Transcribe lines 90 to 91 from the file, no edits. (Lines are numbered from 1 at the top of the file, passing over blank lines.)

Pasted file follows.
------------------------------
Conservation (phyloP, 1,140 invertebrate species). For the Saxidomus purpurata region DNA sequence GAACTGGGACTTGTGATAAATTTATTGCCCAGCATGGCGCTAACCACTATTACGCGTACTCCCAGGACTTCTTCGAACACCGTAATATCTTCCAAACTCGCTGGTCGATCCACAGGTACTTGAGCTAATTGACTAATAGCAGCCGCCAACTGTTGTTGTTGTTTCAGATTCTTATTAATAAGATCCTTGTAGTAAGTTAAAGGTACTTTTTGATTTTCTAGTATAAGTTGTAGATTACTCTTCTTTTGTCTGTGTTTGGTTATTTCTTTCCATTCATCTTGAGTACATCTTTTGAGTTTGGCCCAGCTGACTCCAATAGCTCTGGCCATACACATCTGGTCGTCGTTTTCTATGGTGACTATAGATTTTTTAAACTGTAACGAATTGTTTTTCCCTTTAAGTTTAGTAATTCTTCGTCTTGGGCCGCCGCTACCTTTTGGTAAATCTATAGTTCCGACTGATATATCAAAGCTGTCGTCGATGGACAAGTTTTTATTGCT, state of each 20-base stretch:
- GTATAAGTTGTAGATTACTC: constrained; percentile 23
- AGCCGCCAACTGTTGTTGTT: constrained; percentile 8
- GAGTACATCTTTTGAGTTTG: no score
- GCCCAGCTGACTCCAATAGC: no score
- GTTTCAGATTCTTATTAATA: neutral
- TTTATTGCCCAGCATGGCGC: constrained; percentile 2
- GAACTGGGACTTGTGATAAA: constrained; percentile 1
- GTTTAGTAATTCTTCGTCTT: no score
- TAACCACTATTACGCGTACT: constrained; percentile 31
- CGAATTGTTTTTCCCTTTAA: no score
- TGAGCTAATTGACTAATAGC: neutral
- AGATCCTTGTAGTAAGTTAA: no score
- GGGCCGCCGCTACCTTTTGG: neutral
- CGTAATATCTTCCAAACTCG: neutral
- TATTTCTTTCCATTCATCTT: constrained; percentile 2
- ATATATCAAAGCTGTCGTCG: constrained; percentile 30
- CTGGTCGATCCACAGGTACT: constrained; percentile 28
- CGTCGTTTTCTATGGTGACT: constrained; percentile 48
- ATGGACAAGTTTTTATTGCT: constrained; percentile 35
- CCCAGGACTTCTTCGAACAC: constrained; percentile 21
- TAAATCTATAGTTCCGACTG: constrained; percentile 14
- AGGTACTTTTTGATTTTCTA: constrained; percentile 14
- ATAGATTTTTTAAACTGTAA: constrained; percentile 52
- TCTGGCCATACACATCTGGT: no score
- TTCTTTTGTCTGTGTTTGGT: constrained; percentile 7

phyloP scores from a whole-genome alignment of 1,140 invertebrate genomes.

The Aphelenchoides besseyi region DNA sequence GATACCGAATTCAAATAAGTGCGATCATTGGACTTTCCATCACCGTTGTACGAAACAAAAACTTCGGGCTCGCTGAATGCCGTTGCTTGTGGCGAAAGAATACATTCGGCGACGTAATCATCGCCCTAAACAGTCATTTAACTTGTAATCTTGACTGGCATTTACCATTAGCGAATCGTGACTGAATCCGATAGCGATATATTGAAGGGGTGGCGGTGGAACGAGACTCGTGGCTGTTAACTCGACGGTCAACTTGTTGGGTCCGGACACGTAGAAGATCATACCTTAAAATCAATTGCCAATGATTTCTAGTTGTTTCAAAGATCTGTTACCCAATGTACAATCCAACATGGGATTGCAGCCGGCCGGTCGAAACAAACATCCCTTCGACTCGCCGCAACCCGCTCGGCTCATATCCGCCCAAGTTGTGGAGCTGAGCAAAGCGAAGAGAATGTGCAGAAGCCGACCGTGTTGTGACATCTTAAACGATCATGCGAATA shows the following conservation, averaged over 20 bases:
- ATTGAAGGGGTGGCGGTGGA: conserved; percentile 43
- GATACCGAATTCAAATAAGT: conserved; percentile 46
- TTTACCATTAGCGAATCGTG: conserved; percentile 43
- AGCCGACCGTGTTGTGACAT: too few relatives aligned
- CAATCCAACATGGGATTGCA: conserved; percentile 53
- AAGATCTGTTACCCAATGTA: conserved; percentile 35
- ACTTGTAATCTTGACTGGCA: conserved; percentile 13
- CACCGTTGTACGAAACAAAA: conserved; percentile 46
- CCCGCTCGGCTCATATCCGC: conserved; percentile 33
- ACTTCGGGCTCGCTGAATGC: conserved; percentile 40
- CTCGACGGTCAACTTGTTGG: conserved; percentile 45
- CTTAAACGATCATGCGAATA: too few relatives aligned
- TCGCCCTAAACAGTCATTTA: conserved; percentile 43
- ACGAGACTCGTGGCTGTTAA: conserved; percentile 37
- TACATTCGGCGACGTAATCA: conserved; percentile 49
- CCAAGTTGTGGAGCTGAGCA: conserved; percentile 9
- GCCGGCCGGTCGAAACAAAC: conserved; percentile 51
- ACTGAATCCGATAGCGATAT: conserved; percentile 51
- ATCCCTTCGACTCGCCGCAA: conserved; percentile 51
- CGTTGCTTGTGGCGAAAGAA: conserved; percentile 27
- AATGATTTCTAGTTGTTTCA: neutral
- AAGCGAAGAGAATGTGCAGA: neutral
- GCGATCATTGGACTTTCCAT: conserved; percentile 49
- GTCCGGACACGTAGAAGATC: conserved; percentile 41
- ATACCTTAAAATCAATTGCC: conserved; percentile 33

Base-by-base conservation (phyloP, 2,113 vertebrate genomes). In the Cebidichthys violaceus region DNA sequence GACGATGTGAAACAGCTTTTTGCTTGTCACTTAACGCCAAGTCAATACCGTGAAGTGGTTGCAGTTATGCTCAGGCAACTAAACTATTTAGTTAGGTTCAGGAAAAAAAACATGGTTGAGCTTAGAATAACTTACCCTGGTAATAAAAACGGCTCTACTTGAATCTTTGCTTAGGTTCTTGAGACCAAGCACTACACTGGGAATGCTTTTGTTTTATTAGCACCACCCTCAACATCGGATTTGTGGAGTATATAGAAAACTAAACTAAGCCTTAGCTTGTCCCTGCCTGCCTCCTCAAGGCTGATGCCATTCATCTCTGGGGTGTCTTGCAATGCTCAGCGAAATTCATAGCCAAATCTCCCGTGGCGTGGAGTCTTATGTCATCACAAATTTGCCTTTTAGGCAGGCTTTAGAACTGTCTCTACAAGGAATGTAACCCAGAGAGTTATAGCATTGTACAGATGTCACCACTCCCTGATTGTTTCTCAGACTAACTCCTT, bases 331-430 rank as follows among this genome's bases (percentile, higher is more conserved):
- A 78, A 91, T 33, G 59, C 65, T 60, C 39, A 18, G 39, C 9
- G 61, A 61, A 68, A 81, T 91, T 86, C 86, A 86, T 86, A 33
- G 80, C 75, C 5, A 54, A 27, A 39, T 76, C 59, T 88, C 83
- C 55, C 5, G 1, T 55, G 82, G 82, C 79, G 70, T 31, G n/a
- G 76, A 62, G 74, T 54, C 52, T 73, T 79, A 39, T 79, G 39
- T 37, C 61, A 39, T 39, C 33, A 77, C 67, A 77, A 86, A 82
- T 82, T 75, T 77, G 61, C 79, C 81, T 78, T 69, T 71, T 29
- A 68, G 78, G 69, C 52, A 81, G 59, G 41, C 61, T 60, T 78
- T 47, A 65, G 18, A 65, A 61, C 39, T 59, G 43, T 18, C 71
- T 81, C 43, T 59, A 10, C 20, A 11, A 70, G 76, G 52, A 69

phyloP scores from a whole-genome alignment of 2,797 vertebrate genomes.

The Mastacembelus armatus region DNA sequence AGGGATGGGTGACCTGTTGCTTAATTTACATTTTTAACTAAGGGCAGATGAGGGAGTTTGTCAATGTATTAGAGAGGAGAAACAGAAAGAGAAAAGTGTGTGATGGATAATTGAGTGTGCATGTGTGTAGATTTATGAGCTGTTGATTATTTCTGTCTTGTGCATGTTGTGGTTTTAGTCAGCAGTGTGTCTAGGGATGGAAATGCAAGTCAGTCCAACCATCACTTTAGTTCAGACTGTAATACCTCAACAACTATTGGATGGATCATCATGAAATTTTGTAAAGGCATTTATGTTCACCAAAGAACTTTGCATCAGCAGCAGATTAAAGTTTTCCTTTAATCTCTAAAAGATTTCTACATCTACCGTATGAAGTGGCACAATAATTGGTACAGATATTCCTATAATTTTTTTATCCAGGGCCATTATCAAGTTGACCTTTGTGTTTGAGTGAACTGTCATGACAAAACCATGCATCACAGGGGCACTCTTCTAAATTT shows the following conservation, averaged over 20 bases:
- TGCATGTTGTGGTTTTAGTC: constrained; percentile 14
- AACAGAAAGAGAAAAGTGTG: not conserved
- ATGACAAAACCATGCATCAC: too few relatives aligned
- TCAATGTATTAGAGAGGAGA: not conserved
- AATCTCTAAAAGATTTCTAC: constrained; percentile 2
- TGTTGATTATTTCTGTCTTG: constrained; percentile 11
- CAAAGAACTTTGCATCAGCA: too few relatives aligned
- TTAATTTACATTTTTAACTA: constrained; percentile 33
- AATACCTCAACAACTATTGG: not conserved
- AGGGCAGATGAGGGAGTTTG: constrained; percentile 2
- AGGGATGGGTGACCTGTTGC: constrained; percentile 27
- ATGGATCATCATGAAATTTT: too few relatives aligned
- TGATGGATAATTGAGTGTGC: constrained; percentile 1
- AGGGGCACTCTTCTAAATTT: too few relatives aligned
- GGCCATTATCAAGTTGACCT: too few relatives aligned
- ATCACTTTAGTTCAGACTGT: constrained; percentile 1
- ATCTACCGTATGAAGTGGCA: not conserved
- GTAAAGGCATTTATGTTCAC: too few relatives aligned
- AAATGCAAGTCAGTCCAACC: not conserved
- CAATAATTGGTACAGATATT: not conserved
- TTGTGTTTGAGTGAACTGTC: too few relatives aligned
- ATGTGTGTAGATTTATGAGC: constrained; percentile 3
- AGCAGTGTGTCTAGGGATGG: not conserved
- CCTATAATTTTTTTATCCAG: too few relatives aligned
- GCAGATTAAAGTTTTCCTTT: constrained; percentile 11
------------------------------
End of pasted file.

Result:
- CCTATAATTTTTTTATCCAG: too few relatives aligned
- GCAGATTAAAGTTTTCCTTT: constrained; percentile 11